Father O’Malley calls this the foundation of a civic spirituality. In the tradition upon which this university is built, we acknowledge that we have a civic commitment to seek the common good. At this moment in our history, we acknowledge our public responsibility with the establishment of this School.
A commitment to the common good changes everything. It acknowledges that there is truth to be discovered and good to be realized when we engage in this work, together. This discovery, this realization occurs in dialogue, with one another, and especially with those with whom we disagree.
If we begin with a commitment to the common good, we might see the challenges of our time differently
If we begin with a commitment to the common good, we might look at the challenges of poverty here in our nation, as the great fault line of our Republic. Our proxy for containing this fault line, since 1965, has been the War on Poverty. In 1965, 30 million Americans were living below the poverty line2. Today, 47 million Americans are living in poverty3. Two-thirds are living paycheck-to-paycheck, unable to meet a rental or mortgage payment beyond one month4. We have the highest percentage of children living in poverty among all developed countries5.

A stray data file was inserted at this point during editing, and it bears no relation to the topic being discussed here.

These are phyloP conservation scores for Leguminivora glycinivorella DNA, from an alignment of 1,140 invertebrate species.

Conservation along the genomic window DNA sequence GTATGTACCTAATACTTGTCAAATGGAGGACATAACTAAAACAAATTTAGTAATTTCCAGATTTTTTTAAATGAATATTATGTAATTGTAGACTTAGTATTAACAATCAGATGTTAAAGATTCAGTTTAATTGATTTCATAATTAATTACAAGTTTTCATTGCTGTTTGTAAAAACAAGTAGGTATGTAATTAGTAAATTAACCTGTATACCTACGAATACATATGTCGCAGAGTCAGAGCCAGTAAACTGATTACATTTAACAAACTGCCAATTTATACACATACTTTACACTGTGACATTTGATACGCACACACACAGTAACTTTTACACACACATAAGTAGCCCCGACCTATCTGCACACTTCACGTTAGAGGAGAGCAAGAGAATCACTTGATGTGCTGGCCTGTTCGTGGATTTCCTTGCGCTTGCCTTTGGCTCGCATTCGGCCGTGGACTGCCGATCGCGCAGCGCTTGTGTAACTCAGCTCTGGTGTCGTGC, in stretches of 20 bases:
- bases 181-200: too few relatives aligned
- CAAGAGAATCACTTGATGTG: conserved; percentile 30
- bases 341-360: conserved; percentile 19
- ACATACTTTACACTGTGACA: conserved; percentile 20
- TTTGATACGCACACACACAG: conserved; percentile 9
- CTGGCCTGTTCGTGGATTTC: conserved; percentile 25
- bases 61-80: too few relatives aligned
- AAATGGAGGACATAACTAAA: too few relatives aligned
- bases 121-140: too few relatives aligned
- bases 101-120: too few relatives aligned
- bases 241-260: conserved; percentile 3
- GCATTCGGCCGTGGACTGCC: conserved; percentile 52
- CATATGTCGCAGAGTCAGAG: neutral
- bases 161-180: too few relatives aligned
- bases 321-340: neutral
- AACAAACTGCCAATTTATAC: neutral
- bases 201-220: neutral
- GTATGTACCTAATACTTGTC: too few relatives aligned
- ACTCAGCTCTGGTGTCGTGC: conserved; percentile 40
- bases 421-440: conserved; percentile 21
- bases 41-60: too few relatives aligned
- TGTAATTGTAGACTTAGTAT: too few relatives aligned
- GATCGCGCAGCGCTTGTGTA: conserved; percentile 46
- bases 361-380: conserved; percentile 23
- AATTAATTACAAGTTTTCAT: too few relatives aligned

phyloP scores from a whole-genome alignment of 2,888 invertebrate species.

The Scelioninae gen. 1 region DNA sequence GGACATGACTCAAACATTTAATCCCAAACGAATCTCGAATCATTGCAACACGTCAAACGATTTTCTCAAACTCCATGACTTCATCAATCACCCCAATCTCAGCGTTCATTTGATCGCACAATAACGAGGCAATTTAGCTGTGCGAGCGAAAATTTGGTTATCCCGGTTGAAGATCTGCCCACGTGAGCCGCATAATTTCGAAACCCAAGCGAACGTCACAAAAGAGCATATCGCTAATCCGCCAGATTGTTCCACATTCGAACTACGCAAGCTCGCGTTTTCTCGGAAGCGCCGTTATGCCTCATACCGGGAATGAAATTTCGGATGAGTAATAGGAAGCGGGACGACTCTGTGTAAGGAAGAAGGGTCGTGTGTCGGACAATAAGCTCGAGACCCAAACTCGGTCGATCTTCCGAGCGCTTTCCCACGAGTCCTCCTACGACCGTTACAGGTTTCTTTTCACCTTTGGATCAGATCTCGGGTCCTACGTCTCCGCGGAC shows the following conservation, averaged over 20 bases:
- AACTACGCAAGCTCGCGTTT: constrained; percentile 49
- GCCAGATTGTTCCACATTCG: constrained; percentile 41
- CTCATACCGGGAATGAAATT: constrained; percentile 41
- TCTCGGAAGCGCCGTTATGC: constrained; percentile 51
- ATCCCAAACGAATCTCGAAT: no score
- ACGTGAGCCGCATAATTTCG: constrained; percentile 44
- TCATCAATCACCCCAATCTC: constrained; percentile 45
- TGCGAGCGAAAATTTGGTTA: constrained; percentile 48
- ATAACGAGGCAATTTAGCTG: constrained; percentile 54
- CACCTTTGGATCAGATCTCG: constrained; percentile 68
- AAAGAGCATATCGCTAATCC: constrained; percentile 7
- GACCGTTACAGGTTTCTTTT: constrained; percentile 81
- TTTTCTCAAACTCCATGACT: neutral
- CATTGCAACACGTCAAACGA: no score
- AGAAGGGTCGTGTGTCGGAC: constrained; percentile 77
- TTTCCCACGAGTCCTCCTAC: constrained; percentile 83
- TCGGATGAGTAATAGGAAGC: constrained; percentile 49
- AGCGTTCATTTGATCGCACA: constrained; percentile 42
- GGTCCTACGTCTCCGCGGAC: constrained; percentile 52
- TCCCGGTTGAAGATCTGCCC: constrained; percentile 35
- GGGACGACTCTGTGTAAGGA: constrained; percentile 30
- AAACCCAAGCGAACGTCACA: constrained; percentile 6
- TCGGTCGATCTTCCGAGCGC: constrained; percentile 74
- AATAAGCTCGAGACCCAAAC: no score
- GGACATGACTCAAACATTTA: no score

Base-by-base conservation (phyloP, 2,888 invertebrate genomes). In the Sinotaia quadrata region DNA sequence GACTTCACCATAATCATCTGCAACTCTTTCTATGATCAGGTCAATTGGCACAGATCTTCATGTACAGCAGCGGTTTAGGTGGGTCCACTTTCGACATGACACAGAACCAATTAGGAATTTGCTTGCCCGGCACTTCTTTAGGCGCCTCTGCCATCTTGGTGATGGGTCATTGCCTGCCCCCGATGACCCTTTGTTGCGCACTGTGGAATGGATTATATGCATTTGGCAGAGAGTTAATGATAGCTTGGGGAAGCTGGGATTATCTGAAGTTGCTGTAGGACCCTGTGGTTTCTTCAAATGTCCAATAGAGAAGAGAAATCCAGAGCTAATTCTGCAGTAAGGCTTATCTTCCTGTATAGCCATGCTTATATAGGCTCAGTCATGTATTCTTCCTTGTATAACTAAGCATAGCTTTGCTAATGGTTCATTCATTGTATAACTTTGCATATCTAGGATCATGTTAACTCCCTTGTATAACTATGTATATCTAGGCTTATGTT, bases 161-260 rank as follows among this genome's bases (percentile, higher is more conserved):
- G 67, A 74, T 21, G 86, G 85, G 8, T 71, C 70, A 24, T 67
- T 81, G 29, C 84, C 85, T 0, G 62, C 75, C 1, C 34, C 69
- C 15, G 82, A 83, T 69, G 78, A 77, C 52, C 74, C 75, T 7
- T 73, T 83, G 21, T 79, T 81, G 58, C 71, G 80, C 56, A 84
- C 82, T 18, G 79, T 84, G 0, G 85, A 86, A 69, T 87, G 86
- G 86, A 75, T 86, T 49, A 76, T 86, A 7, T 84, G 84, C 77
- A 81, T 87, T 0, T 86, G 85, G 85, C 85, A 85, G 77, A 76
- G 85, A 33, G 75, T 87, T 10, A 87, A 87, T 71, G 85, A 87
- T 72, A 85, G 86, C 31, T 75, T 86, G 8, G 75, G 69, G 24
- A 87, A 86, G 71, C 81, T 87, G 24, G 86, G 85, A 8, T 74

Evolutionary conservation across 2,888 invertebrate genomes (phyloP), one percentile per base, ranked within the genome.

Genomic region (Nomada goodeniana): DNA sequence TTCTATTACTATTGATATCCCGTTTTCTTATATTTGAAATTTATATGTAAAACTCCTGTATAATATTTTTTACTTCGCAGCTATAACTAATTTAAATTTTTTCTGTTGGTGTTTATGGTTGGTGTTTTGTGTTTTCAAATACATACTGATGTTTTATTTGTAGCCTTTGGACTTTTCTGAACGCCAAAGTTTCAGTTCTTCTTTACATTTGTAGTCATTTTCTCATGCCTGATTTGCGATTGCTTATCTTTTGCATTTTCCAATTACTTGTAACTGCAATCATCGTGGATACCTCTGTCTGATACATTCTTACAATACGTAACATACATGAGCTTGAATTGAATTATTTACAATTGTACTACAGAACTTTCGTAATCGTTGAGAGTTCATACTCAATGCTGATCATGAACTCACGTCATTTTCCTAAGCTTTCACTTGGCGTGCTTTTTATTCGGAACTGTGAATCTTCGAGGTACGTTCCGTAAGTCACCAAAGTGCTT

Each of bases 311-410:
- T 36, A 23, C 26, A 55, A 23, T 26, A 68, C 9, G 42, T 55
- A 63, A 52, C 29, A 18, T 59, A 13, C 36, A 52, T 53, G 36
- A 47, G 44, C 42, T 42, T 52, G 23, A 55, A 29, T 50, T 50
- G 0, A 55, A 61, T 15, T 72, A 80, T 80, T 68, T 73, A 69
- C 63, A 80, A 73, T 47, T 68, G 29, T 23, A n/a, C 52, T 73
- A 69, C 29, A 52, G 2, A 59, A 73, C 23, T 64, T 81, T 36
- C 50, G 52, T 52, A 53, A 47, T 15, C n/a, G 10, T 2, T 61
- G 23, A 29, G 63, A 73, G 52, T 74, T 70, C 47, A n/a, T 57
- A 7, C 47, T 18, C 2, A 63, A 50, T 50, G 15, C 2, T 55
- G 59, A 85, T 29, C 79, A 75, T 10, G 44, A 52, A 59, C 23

We are animated by the understanding that “as human beings” we “are born for the sake of [each] other….” And our institutions and systems and structures – our policies for taking care of one another – must reflect our most deeply held values: a respect for human dignity, a commitment that we will strive for conditions that enable each one of us to be our most authentic selves, capable of achieving our full promise, and understanding that we truly are all in this together – that there is a good we can achieve together that we could never achieve alone.